9 Things About American Gods

 You: Jeremy, are you telling us that you haven't read American Gods until now?

Me: Yes.... shut up.

You: Seriously???

Me: Oh like you don't have a book out there that seems like something you should have read but haven't because, oh I dunno, life?!"




Shadow, locked up for assault and his part of in a failed robbery finally leaves jail and meets the enigmatic Mr. Wednesday. Together they set out on a journey to discover the soul of America and unite the old gods left behind by the waves of people that settled America over the years.

 But America is no land for gods. And even the new gods that have taken root have to fight for the small amount of belief they still have. As a storm brews, Shadow discovers the true nature of his homeland and his past.

1. America is the Only Country That Searches For Itself:

I'm not sure if that was the quote exactly but I think that was a quote from the book. Or the book made me think of that quote. I can't remember and I don't want to look it up. (Thus proving my American-essness) My point is wherever that idea came from, that's what the soul of American Gods is. Gaimen reflects on the this country in only the way and outsider —Neil Gaiman is an English-born ex-pat— could.  And I imagine the journey his characters embark on is not  unlike his own through this great land.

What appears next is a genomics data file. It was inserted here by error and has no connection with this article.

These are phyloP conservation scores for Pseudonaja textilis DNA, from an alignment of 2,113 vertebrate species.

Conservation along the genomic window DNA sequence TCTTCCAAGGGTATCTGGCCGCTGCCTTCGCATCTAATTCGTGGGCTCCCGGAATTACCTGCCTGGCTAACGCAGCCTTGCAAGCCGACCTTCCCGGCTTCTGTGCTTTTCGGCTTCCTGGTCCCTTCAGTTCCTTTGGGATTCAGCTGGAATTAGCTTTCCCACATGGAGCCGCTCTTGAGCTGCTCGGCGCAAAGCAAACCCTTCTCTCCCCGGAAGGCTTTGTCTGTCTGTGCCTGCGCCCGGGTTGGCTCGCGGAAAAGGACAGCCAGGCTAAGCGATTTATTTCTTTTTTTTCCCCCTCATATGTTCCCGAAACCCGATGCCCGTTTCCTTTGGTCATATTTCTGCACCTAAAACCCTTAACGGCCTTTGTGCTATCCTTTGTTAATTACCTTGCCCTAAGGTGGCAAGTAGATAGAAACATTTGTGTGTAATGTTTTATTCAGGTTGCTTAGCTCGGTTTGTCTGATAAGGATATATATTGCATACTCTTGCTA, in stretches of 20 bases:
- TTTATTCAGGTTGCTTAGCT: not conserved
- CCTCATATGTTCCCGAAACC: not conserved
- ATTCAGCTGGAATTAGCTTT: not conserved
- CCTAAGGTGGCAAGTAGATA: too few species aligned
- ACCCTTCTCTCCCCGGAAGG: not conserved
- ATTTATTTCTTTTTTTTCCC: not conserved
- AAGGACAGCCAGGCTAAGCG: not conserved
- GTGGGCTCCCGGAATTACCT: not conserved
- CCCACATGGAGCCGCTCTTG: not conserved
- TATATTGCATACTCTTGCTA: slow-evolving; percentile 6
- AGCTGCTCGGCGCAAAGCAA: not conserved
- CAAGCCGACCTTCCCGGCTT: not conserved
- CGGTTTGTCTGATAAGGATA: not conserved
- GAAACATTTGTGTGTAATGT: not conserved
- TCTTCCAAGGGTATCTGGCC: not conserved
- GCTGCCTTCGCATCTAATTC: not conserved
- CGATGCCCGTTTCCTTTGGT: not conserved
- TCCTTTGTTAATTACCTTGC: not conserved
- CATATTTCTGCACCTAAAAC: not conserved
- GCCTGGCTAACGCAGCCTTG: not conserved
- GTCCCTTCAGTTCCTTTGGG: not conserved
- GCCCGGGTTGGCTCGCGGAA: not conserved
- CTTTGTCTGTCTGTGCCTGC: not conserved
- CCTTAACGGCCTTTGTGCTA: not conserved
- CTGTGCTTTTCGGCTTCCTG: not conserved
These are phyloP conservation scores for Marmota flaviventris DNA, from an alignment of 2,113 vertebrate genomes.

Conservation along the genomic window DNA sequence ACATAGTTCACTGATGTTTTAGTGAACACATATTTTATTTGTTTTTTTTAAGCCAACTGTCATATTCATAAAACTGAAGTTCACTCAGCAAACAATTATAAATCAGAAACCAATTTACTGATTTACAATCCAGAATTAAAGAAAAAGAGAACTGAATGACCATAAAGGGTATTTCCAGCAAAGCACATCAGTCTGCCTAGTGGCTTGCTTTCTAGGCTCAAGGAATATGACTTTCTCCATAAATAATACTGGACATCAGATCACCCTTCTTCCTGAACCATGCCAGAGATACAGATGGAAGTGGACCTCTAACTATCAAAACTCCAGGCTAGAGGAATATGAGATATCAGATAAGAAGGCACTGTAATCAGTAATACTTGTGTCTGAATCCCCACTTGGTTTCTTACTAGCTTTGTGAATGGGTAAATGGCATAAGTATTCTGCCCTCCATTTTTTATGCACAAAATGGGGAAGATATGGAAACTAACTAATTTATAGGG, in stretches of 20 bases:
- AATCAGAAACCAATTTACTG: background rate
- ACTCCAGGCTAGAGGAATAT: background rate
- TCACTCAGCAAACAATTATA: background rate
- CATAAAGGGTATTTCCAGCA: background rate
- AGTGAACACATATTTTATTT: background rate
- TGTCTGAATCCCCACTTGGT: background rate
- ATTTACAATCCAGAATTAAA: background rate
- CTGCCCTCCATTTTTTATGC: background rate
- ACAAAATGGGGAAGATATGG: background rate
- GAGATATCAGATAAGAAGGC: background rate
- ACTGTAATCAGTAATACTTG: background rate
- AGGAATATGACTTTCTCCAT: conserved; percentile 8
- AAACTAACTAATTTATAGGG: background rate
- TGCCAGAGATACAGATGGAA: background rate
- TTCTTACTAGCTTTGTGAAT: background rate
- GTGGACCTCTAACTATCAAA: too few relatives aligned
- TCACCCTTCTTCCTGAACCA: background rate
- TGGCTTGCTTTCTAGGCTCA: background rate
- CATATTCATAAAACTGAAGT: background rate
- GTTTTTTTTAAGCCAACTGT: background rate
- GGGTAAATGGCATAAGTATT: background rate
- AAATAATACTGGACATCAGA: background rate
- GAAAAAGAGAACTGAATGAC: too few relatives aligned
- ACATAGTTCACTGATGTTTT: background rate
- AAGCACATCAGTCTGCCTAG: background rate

2. America is no land for gods.

This is a central theme and the main conflict. Shadow acts as Mr. Wednesday's driver and bodyguard and the two set out to recruit gods, the physical manifestations of the beliefs and traditions of the hundreds of cultures that people brought through the centuries to this new land.  These gods were brought to America by their people and abandoned with little belief to sustain them. A battle begins brewing between these old gods and the new ones. Gods like Media, Technology, Men In Black and many others, you know, modern American Gods.

The point is even the new gods feel belief in them slipping as the collective American mind moves to the next bright and shiny new thing leaving even those that are relatively successful scrambling to keep what's theirs.

3. The American Conlfict:

...Which, come to think on it, one could probably sum up the divisions in this country pretty well with that idea. Those that feel that the country has moved on and left them behind getting angry at those that benefit from the new status quo. Meanwhile those momentarily on top desperately trying to pull up the ladder behind them while howling at those trying to revert the country to some imagined golden age. 

And in the middle a mysterious puppet-master who just thrives on chaos... 

4. You Need To Find You Some Jesus

It's understandable, given the way religion is regarded in this country, that Gaiman would want to steer clear of any reference to God or gods that people currently worship. After all, this book is less about religion specifically and more about the faith, belief and reverence that is part of the American Experience in all it's forms. Not just piousness in church but also the worship of the broadcasted images and the venerated purchase at Walmart.